News Story

Whitmer Erroneously Claims State Taxpayer Handout To Pfizer Covered Vaccine Work

Company to get $10.5 million for plant that hasn’t been started yet

Gov. Gretchen Whitmer pitched a corporate welfare program she said helped pay for a building from which the Pfizer COVID-19 vaccine was shipped from in Michigan.

However, that Pfizer building has not yet been built.

Whitmer invoked one of the new COVID vaccines in urging the Legislature to reauthorize a corporate welfare program called Good Jobs for Michigan.

Whitmer said that renewing the program will “boost our economy and create good paying jobs.” She then supported the claim by noting that pharmaceutical giant Pfizer — now riding a wave of positive publicity for its COVID vaccine — had been the first recipient of the Good Jobs program in 2018.

Whitmer announced her push for a massive COVID relief package in a Jan. 19 news conference.

“Little known fact,” she said, “but Pfizer was the first business to utilize Good Jobs for Michigan and did so to build their sterile drug manufacturing plant in Portage, creating 450 good paying jobs. That’s right, the same Portage, Michigan, plant where the first doses of Pfizer’s safe, effective and approved vaccine shipped from at the end of last year that gave us all such pride.”

There is one problem with that assertion. Construction is not yet underway on the plant for which Pfizer is set to receive $10.5 million in state taxpayer-funded cash subsidies, plus an additional state grant of $1 million.

The sterile drug manufacturing plant, more formally known as a modular aseptic processing facility, it is projected to contain 400,000 square feet. But it has not been built, according to multiple news reports, which Portage officials confirm.

“They have not started construction,” building department supervisor Terry Novak said Friday. “We haven’t received any plans yet. We’ve heard that it’s still on track, but may be modified.”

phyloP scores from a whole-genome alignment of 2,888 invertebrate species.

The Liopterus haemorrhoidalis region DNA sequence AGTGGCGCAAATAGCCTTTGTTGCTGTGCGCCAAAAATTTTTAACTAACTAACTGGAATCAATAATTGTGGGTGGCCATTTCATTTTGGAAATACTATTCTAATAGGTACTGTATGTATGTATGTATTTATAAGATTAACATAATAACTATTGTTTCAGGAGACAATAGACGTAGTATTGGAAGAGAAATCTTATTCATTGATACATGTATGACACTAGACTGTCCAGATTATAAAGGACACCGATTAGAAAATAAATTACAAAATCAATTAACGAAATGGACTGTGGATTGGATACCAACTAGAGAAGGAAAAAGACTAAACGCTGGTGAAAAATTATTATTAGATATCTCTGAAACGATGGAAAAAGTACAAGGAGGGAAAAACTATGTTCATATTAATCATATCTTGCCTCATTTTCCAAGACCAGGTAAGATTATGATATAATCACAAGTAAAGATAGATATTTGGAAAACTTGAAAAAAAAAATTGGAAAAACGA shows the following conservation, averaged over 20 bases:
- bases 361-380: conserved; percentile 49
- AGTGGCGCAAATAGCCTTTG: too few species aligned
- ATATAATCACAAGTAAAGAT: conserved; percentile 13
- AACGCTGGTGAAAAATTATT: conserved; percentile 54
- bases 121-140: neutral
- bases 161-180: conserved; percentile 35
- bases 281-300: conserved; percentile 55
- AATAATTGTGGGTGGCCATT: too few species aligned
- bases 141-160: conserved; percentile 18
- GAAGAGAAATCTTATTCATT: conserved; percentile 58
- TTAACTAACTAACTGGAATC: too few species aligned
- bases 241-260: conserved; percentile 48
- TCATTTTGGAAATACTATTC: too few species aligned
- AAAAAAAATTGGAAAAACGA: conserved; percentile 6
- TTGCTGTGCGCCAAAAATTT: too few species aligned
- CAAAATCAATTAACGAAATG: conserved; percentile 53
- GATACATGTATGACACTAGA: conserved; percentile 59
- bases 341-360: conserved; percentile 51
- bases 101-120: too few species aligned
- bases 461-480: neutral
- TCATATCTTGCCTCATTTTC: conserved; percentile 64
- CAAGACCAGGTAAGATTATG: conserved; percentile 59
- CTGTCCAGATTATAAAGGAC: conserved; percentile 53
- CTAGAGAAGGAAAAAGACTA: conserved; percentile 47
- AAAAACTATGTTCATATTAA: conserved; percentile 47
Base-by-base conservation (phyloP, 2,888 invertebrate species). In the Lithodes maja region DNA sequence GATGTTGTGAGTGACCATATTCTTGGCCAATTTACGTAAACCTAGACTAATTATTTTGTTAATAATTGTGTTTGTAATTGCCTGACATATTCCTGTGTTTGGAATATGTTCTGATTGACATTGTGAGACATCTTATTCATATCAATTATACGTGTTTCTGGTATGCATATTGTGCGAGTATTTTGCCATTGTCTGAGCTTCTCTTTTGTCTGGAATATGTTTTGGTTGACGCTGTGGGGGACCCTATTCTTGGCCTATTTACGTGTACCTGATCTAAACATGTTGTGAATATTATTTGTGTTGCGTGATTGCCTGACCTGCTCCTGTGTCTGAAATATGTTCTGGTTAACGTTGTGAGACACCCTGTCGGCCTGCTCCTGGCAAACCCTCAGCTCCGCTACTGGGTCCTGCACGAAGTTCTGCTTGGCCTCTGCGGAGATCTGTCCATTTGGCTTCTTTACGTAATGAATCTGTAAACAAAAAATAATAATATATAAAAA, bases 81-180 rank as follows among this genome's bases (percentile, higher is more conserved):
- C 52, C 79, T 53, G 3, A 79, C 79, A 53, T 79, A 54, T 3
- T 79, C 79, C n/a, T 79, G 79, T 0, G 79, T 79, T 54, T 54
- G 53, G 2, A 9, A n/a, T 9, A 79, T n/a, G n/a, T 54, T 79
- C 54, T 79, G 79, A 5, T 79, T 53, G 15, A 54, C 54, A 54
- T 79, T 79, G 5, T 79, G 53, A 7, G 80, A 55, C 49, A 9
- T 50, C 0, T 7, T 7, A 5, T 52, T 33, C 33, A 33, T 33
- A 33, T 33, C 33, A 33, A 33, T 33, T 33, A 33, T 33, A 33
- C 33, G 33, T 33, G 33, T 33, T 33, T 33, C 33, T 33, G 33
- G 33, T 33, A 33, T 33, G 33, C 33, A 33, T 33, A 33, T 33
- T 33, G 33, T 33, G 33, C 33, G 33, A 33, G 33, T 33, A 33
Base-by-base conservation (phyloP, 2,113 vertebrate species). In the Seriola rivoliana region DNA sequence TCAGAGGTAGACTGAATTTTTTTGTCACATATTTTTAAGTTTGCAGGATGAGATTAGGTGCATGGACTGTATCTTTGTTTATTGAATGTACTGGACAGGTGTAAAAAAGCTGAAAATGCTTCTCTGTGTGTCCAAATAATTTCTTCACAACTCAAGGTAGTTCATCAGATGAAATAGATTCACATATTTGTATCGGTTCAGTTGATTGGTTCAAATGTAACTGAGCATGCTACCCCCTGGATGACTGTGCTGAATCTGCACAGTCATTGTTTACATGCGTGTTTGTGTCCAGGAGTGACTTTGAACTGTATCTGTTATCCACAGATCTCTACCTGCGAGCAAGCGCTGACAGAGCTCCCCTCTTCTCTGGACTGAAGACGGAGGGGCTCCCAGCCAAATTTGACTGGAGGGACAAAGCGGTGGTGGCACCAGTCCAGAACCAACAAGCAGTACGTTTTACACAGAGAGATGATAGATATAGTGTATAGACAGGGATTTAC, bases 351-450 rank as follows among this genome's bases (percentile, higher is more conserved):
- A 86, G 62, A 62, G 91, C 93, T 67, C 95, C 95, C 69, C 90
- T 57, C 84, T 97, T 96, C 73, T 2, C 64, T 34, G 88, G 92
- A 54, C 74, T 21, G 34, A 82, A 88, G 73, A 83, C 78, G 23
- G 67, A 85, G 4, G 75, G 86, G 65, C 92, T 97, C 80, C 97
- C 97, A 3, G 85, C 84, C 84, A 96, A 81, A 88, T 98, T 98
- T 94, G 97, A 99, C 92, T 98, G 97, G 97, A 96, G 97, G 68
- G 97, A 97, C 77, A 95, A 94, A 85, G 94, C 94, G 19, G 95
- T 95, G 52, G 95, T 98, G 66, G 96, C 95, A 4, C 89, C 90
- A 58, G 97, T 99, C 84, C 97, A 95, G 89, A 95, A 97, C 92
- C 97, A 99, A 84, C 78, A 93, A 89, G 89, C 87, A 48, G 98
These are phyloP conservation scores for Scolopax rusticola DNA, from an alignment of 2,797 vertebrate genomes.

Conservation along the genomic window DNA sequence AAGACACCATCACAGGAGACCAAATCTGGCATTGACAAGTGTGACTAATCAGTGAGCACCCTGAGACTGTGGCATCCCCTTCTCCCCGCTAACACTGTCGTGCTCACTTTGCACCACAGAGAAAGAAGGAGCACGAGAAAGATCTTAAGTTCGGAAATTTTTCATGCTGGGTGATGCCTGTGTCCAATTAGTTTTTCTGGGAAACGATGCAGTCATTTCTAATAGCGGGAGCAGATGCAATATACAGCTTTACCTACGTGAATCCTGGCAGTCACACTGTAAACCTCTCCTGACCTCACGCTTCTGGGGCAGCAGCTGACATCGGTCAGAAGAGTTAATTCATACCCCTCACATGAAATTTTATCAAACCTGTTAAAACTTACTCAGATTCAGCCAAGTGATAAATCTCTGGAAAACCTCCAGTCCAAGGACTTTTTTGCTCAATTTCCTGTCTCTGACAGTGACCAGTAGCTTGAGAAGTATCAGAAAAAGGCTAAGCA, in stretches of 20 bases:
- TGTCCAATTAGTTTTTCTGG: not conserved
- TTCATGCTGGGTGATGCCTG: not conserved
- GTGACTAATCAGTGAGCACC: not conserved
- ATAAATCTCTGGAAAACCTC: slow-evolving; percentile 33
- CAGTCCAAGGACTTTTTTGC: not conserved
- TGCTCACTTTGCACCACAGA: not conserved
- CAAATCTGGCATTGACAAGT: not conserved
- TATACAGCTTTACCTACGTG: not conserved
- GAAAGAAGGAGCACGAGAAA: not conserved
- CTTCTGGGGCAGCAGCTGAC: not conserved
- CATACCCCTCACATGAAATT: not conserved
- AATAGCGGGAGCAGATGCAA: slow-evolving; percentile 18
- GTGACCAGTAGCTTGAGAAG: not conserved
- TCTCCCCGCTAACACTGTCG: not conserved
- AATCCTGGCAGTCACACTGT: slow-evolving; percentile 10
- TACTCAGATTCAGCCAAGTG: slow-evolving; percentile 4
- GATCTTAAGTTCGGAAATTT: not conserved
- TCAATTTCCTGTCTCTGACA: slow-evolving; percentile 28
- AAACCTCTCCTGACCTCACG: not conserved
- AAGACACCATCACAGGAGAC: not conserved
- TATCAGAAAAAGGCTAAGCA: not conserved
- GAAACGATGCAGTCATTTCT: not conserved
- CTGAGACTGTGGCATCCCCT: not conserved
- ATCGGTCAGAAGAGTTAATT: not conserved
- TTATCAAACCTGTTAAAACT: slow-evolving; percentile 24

There is also no concrete evidence that any of the “450 good paying jobs” the Pfizer expansion promised to create have appeared so far. Pfizer’s most recent report to the Michigan Economic Development Corporation, required under the terms of the state subsidy, attributed zero new jobs to the project as of last September. It is possible that some jobs involved in the COVID vaccine rollout were backed by state funding.

Another Portage building official said he believed the company made investments in equipment modifications at existing facilities that have some role in the vaccine.

But according to several detailed news reports about Pfizer and its overseas partner BioNTech, much of the vaccine’s development and manufacturing was conducted elsewhere. The Pfizer complex in the Kalamazoo County acted as a packaging and distribution center for the final product.

Pfizer company officials had not responded to a request for clarification by late Friday afternoon.

Text and email requests to Whitmer’s media affairs office for comment also went unanswered.

The Good Jobs program Whitmer touted in her event was initiated in 2017, and it handed out $190 million through 2019. But a bill to renew the temporary program with an additional $300 million stalled in the Legislature last year. It is unclear how much money Whitmer intends for Good Jobs for Michigan to give corporations in 2021.

James Hohman, the director of fiscal policy at the Mackinac Center for Public Policy, wrote on the center’s blog this week that even if state subsidies had been a (minor) factor in development of the COVID vaccine, that was “weak justification” for renewing the program. State subsidies of this sort simply don’t make sense for taxpayers, he said.

“For this program, it’s been all projected costs and no benefits” to date, he said.

Whitmer is right in saying that Michiganders take pride in a home state facility playing a significant role in the near miracle of quickly developing a vaccine to address a worldwide pandemic. Pfizer’s Michigan employees certainly deserve praise. But their achievements appear to have next to nothing to do with a state taxpayer subsidy for a facility that’s still on the drawing board.

Michigan Capitol Confidential is the news source produced by the Mackinac Center for Public Policy. Michigan Capitol Confidential reports with a free-market news perspective.